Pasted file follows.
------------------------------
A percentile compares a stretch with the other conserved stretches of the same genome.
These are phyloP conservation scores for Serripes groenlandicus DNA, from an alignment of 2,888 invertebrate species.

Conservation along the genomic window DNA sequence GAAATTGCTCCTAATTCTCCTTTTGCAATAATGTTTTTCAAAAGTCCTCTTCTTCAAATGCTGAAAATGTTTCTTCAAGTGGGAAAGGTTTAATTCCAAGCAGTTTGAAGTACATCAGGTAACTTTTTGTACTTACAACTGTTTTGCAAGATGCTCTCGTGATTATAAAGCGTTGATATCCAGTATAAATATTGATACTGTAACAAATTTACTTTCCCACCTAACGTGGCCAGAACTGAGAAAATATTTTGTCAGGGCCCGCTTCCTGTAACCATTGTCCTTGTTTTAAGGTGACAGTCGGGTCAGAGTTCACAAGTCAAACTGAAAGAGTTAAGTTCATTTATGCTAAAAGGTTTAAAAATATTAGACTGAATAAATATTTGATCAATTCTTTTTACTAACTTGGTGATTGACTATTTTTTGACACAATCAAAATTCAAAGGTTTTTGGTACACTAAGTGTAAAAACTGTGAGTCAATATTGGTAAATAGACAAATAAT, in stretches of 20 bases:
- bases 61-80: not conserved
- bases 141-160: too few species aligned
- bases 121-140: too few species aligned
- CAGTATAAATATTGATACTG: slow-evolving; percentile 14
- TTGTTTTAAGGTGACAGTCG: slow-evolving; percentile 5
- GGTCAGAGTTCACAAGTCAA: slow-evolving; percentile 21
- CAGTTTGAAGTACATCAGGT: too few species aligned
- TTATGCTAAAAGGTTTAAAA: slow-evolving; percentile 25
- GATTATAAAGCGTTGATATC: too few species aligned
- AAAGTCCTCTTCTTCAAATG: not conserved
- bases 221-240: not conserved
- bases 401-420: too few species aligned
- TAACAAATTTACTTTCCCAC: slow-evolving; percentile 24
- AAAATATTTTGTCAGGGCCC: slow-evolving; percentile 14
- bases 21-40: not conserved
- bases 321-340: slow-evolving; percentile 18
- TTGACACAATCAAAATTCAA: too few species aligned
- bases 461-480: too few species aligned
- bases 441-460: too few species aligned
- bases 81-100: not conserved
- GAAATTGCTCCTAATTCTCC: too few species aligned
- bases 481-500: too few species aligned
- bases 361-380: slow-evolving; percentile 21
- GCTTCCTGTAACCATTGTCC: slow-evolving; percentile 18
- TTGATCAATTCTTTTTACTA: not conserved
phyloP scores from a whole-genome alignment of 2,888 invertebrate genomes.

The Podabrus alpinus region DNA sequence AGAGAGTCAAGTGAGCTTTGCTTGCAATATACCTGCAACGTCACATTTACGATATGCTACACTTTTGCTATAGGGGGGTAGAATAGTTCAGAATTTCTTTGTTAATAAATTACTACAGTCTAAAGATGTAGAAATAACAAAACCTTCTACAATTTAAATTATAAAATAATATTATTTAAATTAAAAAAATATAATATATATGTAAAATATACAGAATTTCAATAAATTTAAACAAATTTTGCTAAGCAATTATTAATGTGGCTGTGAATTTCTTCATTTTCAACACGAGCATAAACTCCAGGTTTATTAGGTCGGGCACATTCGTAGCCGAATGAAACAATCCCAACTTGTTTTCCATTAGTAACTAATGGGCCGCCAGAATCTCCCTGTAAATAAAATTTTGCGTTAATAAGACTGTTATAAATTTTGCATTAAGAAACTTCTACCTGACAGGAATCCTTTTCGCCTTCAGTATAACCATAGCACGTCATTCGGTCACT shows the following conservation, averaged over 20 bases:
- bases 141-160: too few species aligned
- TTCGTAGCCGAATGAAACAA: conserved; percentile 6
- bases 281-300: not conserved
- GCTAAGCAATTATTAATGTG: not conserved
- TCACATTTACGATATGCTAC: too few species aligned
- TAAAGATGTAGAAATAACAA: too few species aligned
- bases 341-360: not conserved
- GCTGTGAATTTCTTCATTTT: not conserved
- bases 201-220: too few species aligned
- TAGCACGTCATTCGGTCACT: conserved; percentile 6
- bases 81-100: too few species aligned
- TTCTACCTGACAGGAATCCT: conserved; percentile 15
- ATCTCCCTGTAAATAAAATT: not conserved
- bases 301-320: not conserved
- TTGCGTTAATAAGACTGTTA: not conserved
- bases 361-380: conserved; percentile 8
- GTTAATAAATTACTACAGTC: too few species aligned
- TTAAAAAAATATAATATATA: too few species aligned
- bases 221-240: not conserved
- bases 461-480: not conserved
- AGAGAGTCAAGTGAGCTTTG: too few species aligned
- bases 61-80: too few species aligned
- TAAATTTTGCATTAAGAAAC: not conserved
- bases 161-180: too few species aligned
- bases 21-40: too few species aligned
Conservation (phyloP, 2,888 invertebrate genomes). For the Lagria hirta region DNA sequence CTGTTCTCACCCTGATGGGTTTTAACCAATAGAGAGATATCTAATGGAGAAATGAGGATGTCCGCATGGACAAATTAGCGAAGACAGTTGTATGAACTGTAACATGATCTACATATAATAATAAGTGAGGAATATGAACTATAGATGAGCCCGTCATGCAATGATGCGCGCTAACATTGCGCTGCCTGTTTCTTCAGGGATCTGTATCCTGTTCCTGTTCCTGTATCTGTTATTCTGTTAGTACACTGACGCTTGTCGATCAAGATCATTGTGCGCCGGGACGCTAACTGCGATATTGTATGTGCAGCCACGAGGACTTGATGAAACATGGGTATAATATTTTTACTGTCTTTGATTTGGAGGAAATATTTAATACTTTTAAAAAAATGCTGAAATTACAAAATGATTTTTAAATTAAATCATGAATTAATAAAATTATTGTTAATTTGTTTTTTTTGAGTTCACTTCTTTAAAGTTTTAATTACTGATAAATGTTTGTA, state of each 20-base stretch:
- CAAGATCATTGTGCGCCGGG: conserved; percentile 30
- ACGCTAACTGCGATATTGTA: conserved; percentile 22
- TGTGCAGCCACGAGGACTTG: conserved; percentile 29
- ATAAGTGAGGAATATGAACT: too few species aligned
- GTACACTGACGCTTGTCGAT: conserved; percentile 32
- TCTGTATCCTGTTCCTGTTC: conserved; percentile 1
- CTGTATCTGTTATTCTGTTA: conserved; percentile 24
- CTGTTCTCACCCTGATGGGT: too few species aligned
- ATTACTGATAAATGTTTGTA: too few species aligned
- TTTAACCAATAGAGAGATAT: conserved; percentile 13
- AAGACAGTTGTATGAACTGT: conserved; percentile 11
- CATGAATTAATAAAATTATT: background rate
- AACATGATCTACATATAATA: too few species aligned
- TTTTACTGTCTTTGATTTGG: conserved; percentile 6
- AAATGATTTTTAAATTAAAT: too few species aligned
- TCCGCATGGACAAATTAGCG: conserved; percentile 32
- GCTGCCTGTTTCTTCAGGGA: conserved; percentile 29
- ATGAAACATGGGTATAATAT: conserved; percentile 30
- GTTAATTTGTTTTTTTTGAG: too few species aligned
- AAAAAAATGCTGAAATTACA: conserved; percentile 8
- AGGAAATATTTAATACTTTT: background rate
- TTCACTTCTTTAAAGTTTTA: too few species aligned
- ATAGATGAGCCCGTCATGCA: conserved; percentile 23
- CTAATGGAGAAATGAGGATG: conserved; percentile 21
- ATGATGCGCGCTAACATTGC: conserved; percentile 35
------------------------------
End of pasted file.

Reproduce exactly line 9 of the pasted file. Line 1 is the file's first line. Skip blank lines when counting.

- GGTCAGAGTTCACAAGTCAA: slow-evolving; percentile 21